Celery

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Celery

Once a scientist bred a pigeon the size of a horse. The creatures name was Celery and I can tell you she was magnificent. 

Celery's neck was the size of a man's chest. Her wings were like Dobermans and her beak was like a wrapped Christmas present if the present was a birthday hat. Her creator, a scientist by the name of Mortimer, loved Celery very much and they ended up changing each other’s lives irrevocably. Some say for the better, others for the worse, and even some say nothing on the subject at all, but I'll leave that up to you to decide for yourself.

Perhaps you are wondering why a scientist would do such a thing? Was it because Mortimer liked squab, but thought pound for pound it was too expensive at the supermarket? Or was it to further our knowledge of genetics? Was it that Mortimer wanted to fly, fly free from the shackles of a bleak world on the back of giant winged beast, splashing in and out of the clouds like a dolphin? Or was it as simple as Mortimer needed a friend...a friend with benefits (Of course benefits refer to the fact that Celery could fly, NOT in the usual sense that people have friends with benefits. The latter of course never truly working as eventually one party always wants something more by means of commitment. But in Celery and Mortimer's case it was strictly about flight. Seriously, Mortimer was not the type of scientist to fool around with pigeon-horses, or horses, or pigeons for that matter.)

The truth is Mortimer hadn't meant to breed a pigeon the size of a horse at all. He had intended to breed a horse the size of a pigeon, as he was commissioned to do so by the Brain Consortium, whose new venture was to have frogs deliver mail by horseback. Mortimer must have forgotten to "carry a one" somewhere along the line, but he vowed to himself to never let Celery know the truth. Nothing is more damaging to a child than the revelation that they're a mistake.

When the Brain Consortium came knocking, looking for the fruits of their investments, which were considerable, they found Mortimer's lab abandoned. Celery and Mortimer had long since hit the road (sky), looking to carve out a piece of the world (Southern Ontario) for themselves. Little did they know that the Brain Consortium in cahoots with the PFU [(Poultry Farmers Union) (Who were afraid that pigeon-horse production might seriously damage squab market prices)] had hired a group of Danish mercenaries to hunt them down.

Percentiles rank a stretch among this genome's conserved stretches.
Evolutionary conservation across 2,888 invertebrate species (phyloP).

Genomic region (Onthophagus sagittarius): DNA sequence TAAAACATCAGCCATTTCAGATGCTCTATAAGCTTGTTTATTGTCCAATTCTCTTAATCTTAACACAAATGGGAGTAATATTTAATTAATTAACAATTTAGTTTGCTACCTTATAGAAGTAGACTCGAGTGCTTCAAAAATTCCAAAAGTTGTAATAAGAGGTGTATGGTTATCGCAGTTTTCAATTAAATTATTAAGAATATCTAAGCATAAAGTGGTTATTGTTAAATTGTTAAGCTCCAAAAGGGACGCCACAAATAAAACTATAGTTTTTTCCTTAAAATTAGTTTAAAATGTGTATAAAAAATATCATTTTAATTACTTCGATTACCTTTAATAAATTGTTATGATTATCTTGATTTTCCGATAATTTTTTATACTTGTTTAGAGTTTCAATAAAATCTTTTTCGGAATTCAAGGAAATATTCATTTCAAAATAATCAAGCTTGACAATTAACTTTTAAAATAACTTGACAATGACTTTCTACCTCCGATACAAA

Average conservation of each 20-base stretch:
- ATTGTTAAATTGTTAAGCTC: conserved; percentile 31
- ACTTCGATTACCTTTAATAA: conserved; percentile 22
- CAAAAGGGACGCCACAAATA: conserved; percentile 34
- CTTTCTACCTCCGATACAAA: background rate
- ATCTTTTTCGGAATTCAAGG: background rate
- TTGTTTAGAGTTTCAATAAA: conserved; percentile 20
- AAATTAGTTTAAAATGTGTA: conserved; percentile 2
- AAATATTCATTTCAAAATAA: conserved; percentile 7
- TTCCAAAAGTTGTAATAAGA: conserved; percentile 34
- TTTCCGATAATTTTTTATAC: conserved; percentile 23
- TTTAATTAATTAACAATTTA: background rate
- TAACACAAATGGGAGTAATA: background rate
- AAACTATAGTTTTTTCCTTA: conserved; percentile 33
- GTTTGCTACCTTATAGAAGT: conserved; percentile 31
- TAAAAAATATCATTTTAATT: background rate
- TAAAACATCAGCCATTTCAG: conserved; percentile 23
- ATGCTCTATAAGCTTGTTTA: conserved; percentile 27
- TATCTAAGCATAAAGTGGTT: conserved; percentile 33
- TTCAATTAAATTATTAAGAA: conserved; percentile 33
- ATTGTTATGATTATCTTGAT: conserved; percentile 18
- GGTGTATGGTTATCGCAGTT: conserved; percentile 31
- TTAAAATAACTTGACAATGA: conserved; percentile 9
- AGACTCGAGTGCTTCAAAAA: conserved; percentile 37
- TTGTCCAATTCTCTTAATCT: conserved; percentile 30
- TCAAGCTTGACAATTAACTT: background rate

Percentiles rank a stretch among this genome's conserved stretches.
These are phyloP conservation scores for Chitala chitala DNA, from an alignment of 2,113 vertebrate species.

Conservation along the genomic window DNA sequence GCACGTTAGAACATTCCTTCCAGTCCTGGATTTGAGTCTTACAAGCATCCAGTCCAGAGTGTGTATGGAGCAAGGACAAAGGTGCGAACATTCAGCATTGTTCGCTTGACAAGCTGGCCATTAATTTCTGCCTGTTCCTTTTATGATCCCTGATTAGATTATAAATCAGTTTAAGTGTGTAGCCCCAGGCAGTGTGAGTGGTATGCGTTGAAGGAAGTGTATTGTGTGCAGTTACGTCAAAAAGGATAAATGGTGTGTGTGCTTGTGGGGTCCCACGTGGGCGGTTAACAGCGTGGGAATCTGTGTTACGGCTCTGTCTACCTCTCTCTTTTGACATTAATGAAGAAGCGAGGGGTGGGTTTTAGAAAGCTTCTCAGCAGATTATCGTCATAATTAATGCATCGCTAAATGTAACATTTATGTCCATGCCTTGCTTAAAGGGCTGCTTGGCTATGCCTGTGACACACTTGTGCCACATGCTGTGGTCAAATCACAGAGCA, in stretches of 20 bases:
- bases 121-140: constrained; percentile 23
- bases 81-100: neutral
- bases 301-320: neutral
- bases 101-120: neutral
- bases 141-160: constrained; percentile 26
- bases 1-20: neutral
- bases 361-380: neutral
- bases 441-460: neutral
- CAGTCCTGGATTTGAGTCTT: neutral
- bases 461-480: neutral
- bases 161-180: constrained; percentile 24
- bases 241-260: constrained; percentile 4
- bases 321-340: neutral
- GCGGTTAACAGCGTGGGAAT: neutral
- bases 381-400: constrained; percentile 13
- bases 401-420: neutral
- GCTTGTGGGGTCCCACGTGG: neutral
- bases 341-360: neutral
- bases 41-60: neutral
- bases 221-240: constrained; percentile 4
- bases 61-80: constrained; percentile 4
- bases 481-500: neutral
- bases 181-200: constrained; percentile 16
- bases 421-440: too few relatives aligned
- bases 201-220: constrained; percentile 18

Mortimer was flying over what he thought was Haliburton Ontario, but in actuality was Hilltop, Ontario when he took Celery down to a peaceful spot near a creek so that they could rest. It was the perfect spot: dewy blades refracting honeyed light, the creek babbling a nap-inducing poem that went something like dribble-dribble-plop-dribble (Repeat until frost). Celery could graze and drink from the river, and the ground was soft enough that Mortimer could rest, using his giant feathered friend as a pillow. 

It wasn't until morning that the Danish mercenaries had caught up to them. Mortimer had forgotten that he allowed the Brain Consortium to implant a GPS device into his eyeball. They were ambushed. The mercenaries, full from a greasy spoon breakfast, but still ravenous for blood, had them surrounded. Each mercenary had his own personalized AK-47 and a bazooka and super atomic bomb laser (This story takes place in the year 15768). Mortimer, acting on instinct, jumped on Celery and took off to the skies. Mortimer and Celery stared into the sun and clouds, and let the warm breeze wash over them as the bullets caught up. 

Mortimer's last thoughts were of the past three weeks he had spent in the skies with his best friend. Soaring and swooping and laughing and yes, even crying (Pigeons-horses, unlike pigeons and horses can cry). Mortimer thought of the time before Celery had come into his life, when he was just a scientist, working in a drab laboratory, eating Chef Boyardee every night for dinner, contemplating if he and Hector Boyardee would get along in real life. He thought of all his years before Celery, and then smiled when he realized that the three weeks he had with her added up to more than the forty-five years before. 

And that is the most interesting side-note in the history of how it came to be that frogs deliver our mail. 

The End

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